Georgia Bulletin

The Newspaper of the Catholic Archdiocese of Atlanta

Photo by Johnathon Kelso
Principal JoAnn McPherson prepares for a new school year at Our Lady of Mercy High School in Fayetteville.


OLM principal sees gratitude among students during pandemic 

By ANDREW NELSON, Staff Writer | Published August 6, 2021

FAYETTEVILLE—JoAnn McPherson sits behind a desk covered with a tapestry of Jesus revealing his sacred heart. On one corner is a crucified Jesus and on the opposite side of the desk is an oversized lizard. The principal of Our Lady of Mercy High School received these gifts from her students.

McPherson begins the school year as its leader. Last year she was named the interim principal. She’s been at the school since 2001, one year after it was founded. She’s worn two hats for many of those years as assistant principal and an English teacher.

She relishes time in the classroom, where she gets away from administrative demands and focuses on students. This year, she said she will have to give up the classroom to prepare for the planned 2022 opening of St. Mary’s Academy, the new K-12 grade school merging the Fayetteville high school and Our Lady of Victory School in Tyrone.

McPherson worships at Holy Trinity Church, Peachtree City.

Days before the school year began, McPherson paused to reflect on the past year and being a Catholic educator.

What led you to a career in Catholic education?

I answered an ad for Academia Perpetuo Socorro (“Academy of Our Lady of Perpetual Help”) in Puerto Rico. I had recently finished my master’s degree in English. I did not have a desire to teach high school, like all people in graduate school or college. And by the end of the first year, I was hooked. I taught a lot of the 12th graders and they are funny, and I still teach them and I still think they’re funny.

I came back to the United States after three years  and went to work for a bank. After one year I knew I wanted to go back to a Catholic school. And so, I got a job at St Pius as an English teacher. I’ve never been sorry.

What’s the best advice you have received for teaching, and how have you tried to implement it?

My best advice was teach what you love. I loved literature, and thus I was able to continue to teach it, to enjoy it and I hope, impart a love of literature to my students.

What do you think is the biggest misunderstanding of being an educator in a Catholic school?

I think maybe the biggest misunderstanding about teaching in the Catholic school is perhaps they think there is too much rigor, maybe too much discipline. Maybe they think there’s no room for creative thought. All which I find to be false.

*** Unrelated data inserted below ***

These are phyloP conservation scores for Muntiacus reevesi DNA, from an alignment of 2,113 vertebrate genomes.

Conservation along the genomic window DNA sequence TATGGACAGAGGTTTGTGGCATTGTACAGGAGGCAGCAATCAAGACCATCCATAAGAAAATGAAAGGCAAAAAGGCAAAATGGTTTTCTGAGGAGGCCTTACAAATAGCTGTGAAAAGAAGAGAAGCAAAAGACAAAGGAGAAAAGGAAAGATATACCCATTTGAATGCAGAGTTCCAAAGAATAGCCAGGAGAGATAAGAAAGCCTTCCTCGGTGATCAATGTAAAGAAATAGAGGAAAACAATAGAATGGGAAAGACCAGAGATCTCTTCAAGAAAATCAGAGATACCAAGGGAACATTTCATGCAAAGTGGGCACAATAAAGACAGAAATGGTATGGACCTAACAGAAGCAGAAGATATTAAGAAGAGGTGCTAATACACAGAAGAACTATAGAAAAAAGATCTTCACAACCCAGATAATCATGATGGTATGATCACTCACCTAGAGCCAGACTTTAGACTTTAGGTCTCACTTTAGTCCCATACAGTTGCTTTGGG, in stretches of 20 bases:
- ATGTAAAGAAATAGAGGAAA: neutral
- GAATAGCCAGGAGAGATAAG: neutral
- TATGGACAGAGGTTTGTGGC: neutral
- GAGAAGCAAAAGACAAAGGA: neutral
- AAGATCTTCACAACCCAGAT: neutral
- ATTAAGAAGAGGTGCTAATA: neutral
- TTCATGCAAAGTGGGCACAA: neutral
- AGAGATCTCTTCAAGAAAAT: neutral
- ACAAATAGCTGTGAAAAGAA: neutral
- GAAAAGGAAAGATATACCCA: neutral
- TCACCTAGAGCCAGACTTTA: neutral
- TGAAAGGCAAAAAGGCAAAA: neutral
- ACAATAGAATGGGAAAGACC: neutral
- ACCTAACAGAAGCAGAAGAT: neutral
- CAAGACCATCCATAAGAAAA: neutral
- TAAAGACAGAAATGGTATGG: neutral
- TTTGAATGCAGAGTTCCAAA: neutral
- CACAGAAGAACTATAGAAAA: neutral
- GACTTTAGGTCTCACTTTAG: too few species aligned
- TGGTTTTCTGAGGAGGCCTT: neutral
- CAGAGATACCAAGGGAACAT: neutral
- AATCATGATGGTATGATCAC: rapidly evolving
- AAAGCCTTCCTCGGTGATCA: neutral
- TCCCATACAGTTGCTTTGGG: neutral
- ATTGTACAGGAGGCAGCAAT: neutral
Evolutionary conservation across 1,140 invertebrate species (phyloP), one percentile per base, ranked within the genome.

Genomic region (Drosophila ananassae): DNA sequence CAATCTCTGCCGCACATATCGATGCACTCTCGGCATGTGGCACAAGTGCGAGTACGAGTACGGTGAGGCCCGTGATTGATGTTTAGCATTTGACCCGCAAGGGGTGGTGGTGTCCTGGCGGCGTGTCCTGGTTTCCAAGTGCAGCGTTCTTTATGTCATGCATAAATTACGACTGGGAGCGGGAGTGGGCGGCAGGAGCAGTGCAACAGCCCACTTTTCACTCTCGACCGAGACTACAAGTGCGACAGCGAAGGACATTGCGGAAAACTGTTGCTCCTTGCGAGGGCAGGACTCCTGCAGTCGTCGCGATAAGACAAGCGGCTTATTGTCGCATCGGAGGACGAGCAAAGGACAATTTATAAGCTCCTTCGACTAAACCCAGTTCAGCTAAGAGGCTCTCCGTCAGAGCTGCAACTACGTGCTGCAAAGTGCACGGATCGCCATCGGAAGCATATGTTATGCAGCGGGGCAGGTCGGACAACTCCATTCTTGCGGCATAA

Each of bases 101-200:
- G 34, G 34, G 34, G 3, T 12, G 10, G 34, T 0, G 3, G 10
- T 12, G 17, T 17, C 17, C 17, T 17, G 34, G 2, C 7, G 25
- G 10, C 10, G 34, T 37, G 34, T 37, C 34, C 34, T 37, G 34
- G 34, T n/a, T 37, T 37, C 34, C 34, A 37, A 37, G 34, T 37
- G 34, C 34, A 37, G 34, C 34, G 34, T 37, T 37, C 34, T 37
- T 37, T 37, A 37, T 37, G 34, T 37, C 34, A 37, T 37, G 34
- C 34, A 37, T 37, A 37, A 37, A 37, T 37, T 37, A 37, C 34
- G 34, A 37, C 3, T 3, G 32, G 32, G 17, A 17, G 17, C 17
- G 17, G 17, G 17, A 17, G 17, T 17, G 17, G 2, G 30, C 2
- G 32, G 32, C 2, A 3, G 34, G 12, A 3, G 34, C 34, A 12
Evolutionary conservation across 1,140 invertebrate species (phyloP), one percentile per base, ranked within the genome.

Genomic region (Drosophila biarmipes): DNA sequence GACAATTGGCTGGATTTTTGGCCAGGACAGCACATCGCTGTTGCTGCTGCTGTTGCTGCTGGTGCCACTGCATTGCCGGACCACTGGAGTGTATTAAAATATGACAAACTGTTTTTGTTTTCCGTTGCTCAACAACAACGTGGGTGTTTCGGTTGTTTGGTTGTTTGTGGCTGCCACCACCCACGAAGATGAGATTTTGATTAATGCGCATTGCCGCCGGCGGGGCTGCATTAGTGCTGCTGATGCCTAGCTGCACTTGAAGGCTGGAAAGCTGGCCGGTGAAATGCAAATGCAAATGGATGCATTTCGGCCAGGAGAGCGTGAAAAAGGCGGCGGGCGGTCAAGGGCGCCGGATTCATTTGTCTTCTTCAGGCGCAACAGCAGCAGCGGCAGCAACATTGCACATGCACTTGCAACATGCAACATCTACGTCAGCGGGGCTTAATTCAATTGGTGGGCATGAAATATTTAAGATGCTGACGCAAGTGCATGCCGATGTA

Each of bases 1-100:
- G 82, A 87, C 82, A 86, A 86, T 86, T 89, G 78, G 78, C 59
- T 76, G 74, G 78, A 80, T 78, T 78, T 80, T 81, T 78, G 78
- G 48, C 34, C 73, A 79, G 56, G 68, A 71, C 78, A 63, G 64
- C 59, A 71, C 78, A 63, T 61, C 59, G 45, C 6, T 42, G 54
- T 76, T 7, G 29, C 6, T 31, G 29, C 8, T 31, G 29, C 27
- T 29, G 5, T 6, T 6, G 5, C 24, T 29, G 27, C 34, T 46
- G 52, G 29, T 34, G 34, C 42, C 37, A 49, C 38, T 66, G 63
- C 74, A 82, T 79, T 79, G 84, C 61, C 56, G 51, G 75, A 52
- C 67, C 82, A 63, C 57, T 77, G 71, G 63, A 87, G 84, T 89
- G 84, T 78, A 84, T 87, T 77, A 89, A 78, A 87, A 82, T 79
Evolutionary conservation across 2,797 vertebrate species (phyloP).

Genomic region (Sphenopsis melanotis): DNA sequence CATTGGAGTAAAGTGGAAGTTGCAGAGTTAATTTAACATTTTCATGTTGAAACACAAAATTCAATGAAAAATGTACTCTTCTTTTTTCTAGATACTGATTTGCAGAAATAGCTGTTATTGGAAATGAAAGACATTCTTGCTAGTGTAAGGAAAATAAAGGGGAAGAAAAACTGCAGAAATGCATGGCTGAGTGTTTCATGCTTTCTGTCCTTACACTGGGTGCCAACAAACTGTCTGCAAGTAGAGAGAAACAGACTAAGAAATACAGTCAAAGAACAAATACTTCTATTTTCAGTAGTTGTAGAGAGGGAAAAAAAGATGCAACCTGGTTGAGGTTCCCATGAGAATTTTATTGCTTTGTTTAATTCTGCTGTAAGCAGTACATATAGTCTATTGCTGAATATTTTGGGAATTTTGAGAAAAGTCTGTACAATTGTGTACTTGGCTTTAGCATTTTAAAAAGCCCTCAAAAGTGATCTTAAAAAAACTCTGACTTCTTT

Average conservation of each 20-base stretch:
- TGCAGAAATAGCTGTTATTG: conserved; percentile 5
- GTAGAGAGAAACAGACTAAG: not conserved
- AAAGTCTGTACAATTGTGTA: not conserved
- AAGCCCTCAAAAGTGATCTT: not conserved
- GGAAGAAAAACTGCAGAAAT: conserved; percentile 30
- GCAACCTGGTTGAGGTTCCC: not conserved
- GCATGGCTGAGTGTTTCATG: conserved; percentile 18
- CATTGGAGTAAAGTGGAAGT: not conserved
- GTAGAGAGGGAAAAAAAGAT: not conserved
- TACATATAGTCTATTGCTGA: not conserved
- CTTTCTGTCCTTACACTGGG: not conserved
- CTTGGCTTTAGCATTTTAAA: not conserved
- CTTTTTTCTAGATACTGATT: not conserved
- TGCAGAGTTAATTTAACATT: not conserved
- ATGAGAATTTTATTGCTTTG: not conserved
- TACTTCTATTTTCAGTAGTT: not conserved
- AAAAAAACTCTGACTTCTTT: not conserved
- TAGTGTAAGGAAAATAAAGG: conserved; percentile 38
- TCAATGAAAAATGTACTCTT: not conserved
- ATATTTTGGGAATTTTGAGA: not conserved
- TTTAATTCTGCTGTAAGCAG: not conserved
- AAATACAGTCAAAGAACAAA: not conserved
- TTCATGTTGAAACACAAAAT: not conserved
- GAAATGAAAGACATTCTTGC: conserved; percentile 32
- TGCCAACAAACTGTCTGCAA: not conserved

Are there any silver linings that came out of the past academic year? 

I found masks to be great for discipline. There was no discipline problem. And I thought, ‘What’s going on here?’ And I realized that the students had these masks, and they were six feet apart. So mischief was at an all-time low.

I think the students who actually came here became very close. I saw a development of a kind of gratitude. Students were so grateful for anything that we could work out for them to do. For example, for prom, they were just so happy to work with each other to create something, so that they could have an experience because you know the year before, the spring when COVID broke out, there were no proms, it was just a halt to all those things.

For folks who have not been to Our Lady of Mercy, describe your students.

We always tell people—and we are firm in this conviction—our students are the best, and well, people tell us so. I also tell prospective parents our kids are real live kids and are not saints. They’re friendly, they are usually very accepting of other kids, because we do have a lot of diversity here across all levels of diversity. They want to go to college. And that’s why they’re here; they want to do well. Our kids are very involved in the extracurricular life of the school. It’s just across all levels because that’s what it takes for our small, family community to offer all these different things to kids.

Reading any good books these days? 

I’m reading “Hallucinations” by Oliver Sacks. I’ll be a literary critic. His explanation of the neurological oddities he encounters have a spiritual dimension that I would not have anticipated.

What’s your favorite lesson to teach?

One of my old lessons I really enjoyed teaching was when I was teaching British literature to have my students write a mock epic. Part of the joy of it was when they originally found out what the assignment was there was screaming and gnashing of teeth. I found the limits of my assignment were superseded by their ability.